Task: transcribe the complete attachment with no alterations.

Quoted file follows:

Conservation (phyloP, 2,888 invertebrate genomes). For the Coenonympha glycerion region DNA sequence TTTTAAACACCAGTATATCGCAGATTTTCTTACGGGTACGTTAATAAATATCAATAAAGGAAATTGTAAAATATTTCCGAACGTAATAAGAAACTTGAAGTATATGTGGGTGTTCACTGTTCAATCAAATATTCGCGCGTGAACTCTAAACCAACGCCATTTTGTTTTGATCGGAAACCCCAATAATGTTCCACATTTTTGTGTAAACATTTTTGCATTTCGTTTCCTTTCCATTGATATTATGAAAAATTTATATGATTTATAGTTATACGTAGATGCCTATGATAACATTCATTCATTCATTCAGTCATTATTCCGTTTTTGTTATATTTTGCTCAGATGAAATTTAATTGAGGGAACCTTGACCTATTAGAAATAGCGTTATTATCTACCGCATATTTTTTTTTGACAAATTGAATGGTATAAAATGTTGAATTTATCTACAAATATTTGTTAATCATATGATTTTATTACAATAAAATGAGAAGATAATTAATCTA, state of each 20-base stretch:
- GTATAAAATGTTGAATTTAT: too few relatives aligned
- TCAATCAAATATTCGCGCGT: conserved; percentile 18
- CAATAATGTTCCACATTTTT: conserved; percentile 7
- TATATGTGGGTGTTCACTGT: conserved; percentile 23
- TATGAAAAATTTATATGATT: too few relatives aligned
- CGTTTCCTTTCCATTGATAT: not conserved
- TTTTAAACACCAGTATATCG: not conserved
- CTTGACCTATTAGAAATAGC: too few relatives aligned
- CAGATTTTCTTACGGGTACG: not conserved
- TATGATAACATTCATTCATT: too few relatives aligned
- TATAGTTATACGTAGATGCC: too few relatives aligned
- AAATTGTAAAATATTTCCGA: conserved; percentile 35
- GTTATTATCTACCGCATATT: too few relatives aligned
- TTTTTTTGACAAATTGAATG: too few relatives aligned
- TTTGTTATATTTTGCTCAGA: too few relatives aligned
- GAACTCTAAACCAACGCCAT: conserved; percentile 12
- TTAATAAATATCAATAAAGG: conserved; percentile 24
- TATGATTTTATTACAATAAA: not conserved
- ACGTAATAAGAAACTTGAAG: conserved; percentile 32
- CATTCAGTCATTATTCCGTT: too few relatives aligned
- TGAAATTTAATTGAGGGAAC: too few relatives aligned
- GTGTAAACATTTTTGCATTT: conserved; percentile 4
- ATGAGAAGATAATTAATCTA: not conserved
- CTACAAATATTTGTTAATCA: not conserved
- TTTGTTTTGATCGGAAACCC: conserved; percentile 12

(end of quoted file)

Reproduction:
Conservation (phyloP, 2,888 invertebrate genomes). For the Coenonympha glycerion region DNA sequence TTTTAAACACCAGTATATCGCAGATTTTCTTACGGGTACGTTAATAAATATCAATAAAGGAAATTGTAAAATATTTCCGAACGTAATAAGAAACTTGAAGTATATGTGGGTGTTCACTGTTCAATCAAATATTCGCGCGTGAACTCTAAACCAACGCCATTTTGTTTTGATCGGAAACCCCAATAATGTTCCACATTTTTGTGTAAACATTTTTGCATTTCGTTTCCTTTCCATTGATATTATGAAAAATTTATATGATTTATAGTTATACGTAGATGCCTATGATAACATTCATTCATTCATTCAGTCATTATTCCGTTTTTGTTATATTTTGCTCAGATGAAATTTAATTGAGGGAACCTTGACCTATTAGAAATAGCGTTATTATCTACCGCATATTTTTTTTTGACAAATTGAATGGTATAAAATGTTGAATTTATCTACAAATATTTGTTAATCATATGATTTTATTACAATAAAATGAGAAGATAATTAATCTA, state of each 20-base stretch:
- GTATAAAATGTTGAATTTAT: too few relatives aligned
- TCAATCAAATATTCGCGCGT: conserved; percentile 18
- CAATAATGTTCCACATTTTT: conserved; percentile 7
- TATATGTGGGTGTTCACTGT: conserved; percentile 23
- TATGAAAAATTTATATGATT: too few relatives aligned
- CGTTTCCTTTCCATTGATAT: not conserved
- TTTTAAACACCAGTATATCG: not conserved
- CTTGACCTATTAGAAATAGC: too few relatives aligned
- CAGATTTTCTTACGGGTACG: not conserved
- TATGATAACATTCATTCATT: too few relatives aligned
- TATAGTTATACGTAGATGCC: too few relatives aligned
- AAATTGTAAAATATTTCCGA: conserved; percentile 35
- GTTATTATCTACCGCATATT: too few relatives aligned
- TTTTTTTGACAAATTGAATG: too few relatives aligned
- TTTGTTATATTTTGCTCAGA: too few relatives aligned
- GAACTCTAAACCAACGCCAT: conserved; percentile 12
- TTAATAAATATCAATAAAGG: conserved; percentile 24
- TATGATTTTATTACAATAAA: not conserved
- ACGTAATAAGAAACTTGAAG: conserved; percentile 32
- CATTCAGTCATTATTCCGTT: too few relatives aligned
- TGAAATTTAATTGAGGGAAC: too few relatives aligned
- GTGTAAACATTTTTGCATTT: conserved; percentile 4
- ATGAGAAGATAATTAATCTA: not conserved
- CTACAAATATTTGTTAATCA: not conserved
- TTTGTTTTGATCGGAAACCC: conserved; percentile 12